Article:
Last week-end I became the proud owner of a 2nd hand (purple eglu) this will be sited in the next few days and I shall be searching for some pure breed girls to go in there over the next month or so, so I shall be able to compare the 2 sorts of housing more fully then!

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I have both a wooden coop and a few eglus.

 

I love the nesting box of the wooden coop; I don't have to bend so far like I do with the eglu.

Red mite was neither better nor worse in either; it's about good husbandry really.

The wooden coop could be "dressed up" to look like something special, if I wanted, whereas the Eglu is as is (unless I wanted to go the sticker route, which I don't).

 

Cleaning is cleaning whichever you get. It's as broad as it's long, really.

 

Last March I had my broody hen in an eglu and attached run. The rest of my flock of that time were housed in the wooden coop. Woke one morning to find all my girls in the coop had gone! The wire was secure, no tunnelling, the door catch was sound; the wily old fox (more likely a weaning vixen to be honest) had gained entry by going up through the floor of the overhanging nest box - a weakness we'd neither considered, spotted or appreciated until that point! Hard lesson learned.

 

The nest box base was then super-secured.

 

I've since bought a WIR, more eglus, more girls and the wooden coop is now my "hospital wing" :D

 

How did the broody fair in the Eglu?

Well, despite the toughness of the plastic, there most definately were scratch marks on the eglu - but, no damage and the run was not tampered with at all.

 

I began with an Eglu and I had the money to make that investment - even though my "flock" at that time was one, solitary ex-batt (my friend thought I was mad because hers were housed in rabbit hutches at night) and who lived for less than a year. It would be another few years before I was able to put it to use again.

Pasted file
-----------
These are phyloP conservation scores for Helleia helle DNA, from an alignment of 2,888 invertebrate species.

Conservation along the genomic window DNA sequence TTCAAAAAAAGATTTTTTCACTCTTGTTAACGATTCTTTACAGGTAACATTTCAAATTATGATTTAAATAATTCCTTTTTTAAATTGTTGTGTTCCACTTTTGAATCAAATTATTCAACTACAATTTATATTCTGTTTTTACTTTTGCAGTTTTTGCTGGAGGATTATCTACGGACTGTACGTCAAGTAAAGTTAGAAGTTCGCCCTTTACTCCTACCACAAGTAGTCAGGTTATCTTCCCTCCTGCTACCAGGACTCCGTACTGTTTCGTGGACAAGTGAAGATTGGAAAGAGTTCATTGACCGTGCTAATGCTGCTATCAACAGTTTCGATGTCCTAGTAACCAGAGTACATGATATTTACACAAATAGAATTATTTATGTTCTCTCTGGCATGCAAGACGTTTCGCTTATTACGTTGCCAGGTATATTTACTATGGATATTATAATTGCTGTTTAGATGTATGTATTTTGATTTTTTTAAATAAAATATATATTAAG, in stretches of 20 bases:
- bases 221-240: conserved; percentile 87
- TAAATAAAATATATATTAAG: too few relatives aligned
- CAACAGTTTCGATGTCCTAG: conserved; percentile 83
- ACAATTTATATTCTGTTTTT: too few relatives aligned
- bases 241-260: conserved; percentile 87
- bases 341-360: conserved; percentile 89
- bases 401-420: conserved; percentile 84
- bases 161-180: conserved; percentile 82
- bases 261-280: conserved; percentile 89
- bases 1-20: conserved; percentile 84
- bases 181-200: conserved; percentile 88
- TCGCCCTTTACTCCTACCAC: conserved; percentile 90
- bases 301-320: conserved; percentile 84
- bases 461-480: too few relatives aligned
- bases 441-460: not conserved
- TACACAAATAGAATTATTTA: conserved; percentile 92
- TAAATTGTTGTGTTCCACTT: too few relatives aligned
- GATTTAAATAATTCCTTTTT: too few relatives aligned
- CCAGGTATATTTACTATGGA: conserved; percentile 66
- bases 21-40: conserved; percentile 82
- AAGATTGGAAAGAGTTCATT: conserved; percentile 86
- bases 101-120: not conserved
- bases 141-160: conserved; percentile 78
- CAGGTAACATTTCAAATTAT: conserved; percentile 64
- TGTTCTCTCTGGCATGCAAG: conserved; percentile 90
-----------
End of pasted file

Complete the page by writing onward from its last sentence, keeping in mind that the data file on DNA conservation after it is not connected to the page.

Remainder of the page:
Wooden coops are a more economical option, hence why I bought mine when I wanted to increase the number of chickens I had.

 

If I were to start again, knowing what I know now, I'd probably start with a wooden coop. Simply because, for some people, the reality of chicken keeping doesn't meet up with the dream; for others, life/circumstances change etc and the lure of keeping chickens dulls sooner than they expected. If I had known what I know now, once Morehens Disease struck I would have saved very hard for a Cube and not gone down the classic route (although to be fair, the Cube didn't exist when I began).

 

That's my take on things anyway :lol:

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Hi Alex,

 

The only thing I would say is be prepared to spend money on a coop, wooden or plastic. I bought a 'flat pack' chicken coop to begin with for £150 thinking that it would be a good starter coop. In the 8 months I've repaired it several times and i'm just glad this winter has been mild so far, as I don't think it would be much good otherwise. Needless to say I'm ordering a Cube after much debate about buying a wooden one. You definitely get what you pay for.

 

Matt